Every Day Scoop

The Pastry School Diaries: Starting with the Basics

Editorial Assistant, Lauren Katz, has enrolled in the part time Baking & Pastry Arts program at New York City’s Institute of Culinary Education. Follow her each week as she shares her sweet experience!
 
The last few classes have focused on different ways to work with eggs and sugar. It’s amazing how far knowing and mastering a few simple recipes can get you in the kitchen. Take meringue, for example, you start by simply whipping egg whites and sugar. Once baked, the mixture turns into an airy cookie.

Meringues piped by myself and my class members, flavored and colored similarly to our marshmallows.

 
Adding just a bit of almond flour transforms the same mixture into French macarons. OR, you can gently fold in melted chocolate, butter and egg yolks and create a flourless chocolate souffle!

 

I’m going to have to recreate these flawless souffles as part of our final exam

 

Another must-know recipe is custard. To make a basic custard, you boil milk and sugar, gradually add it to a mixture of eggs and vanilla, strain it and cool. Easy as– well, easier than– pie! With this custard base, you can bake it to make creme brulee or flan, or you can add chunks of baguette and raisins to make bread pudding. Other desserts that start with a similar base are creme anglaise and ice cream.

 

Flan is made by cooking sugar down to a caramel, letting it harden in a tin cup, pouring custard base on top and then baking it in a water bath.

 

Coffee creme brulee flavored with my new favorite ingredient, Trablit 

 

Be sure to check back next Friday for more delicious fun!

Not-Your-Average Burger Recipes

As summer begins to wind down, there’s no better way to savor the last of the season than with a great burger. Lucky for us, today is National Burger Day, and you better believe we’re planning on celebrating. But rather than the average beef patty and American cheese, we’re getting a little fancy today with these cool combos. Happy grilling!

 

Graze Burger

Brunch Burgers

Tenderloin Burgers with Horseradish Sauce

Chorizo Burgers with Sweet Corn Guacamole

Eat-Your-Greens Burgers with Avocado Ranch Dressing

A Look Inside Summerland Farm

For our September issue, we had three chefs across the country take us behind the scenes at their farms. For the full story, pick up an issue today!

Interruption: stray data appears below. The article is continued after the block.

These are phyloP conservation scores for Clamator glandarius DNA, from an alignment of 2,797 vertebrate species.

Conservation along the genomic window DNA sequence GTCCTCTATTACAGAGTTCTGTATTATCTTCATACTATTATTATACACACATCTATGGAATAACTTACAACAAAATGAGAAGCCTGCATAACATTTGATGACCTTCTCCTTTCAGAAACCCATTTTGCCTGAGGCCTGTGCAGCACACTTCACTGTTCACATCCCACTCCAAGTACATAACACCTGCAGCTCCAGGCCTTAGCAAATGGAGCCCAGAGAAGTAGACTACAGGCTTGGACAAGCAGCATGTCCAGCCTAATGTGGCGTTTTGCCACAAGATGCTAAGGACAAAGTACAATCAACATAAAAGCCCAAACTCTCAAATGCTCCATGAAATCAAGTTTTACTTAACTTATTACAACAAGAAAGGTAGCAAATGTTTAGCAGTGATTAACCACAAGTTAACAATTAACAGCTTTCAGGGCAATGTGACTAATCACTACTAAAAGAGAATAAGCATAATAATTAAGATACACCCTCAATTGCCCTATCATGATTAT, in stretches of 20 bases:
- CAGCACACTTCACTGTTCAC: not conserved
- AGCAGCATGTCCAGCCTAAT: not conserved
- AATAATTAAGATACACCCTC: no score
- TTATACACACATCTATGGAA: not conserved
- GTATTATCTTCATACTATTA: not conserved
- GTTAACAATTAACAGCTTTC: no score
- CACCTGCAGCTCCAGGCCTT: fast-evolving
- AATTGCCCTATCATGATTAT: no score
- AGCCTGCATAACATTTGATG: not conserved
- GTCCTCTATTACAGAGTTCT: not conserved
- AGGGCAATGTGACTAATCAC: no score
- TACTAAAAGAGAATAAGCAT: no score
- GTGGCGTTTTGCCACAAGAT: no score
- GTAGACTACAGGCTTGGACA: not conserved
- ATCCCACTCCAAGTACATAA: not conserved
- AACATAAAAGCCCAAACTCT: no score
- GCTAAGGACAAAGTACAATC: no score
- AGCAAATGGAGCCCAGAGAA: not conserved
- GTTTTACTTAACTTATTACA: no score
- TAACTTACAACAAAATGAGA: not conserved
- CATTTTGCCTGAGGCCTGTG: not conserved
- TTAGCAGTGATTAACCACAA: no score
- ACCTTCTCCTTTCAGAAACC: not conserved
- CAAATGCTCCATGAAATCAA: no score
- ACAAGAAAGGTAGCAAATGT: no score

In 1992, chef Anne Quatrano and her husband, chef Clifford Harrison, left the hustle of New York City’s restaurant kitchens for the small town of Cartersville, GA, where they started farming on a 60-acre property that’s been in Quatrano’s family for 175 years. It supplies all five of their Atlanta food businesses—including the James Beard Award–nominated Bacchanalia and gourmet shop-café Star Provisions—with produce and eggs.

 

 

FIELD NOTES

“In the beginning, Clifford would come in to the restaurant after he’d taken care of the farm and then cook all night. Back then we had cows and goats that we milked and chickens we had for eggs, so there was a lot to do.”

 

WHY IT’S WORTH IT

“At times about 90 percent of our menus come from the farm, and we really celebrate that with our diners: ’Oh, this just came in!’ or ‘These are the first tomatoes of the season!’ It used to not seem as important to our guests as it was to us. But I think now it is.”

 

MAKE THE DISH: Spiced Carrots Two-Ways

 

 

Ingredient Intel: Tamari Time!

Ever pondered the difference between soy sauce and tamari? Both start with by-products of fermented soybeans, but soy sauce is brewed with wheat to speed up fermentation, while tamari has little to no wheat (and is often gluten-free). Tamari is darker than soy sauce, with a more delicate, less salty flavor. You can often use the sauces interchangeably, but choose tamari when cooking with mild ingredients so their flavors shine.
 
Here are some delicious ways to use this savory sauce:

 

Oodles of Soba Noodles and Veggie Bowls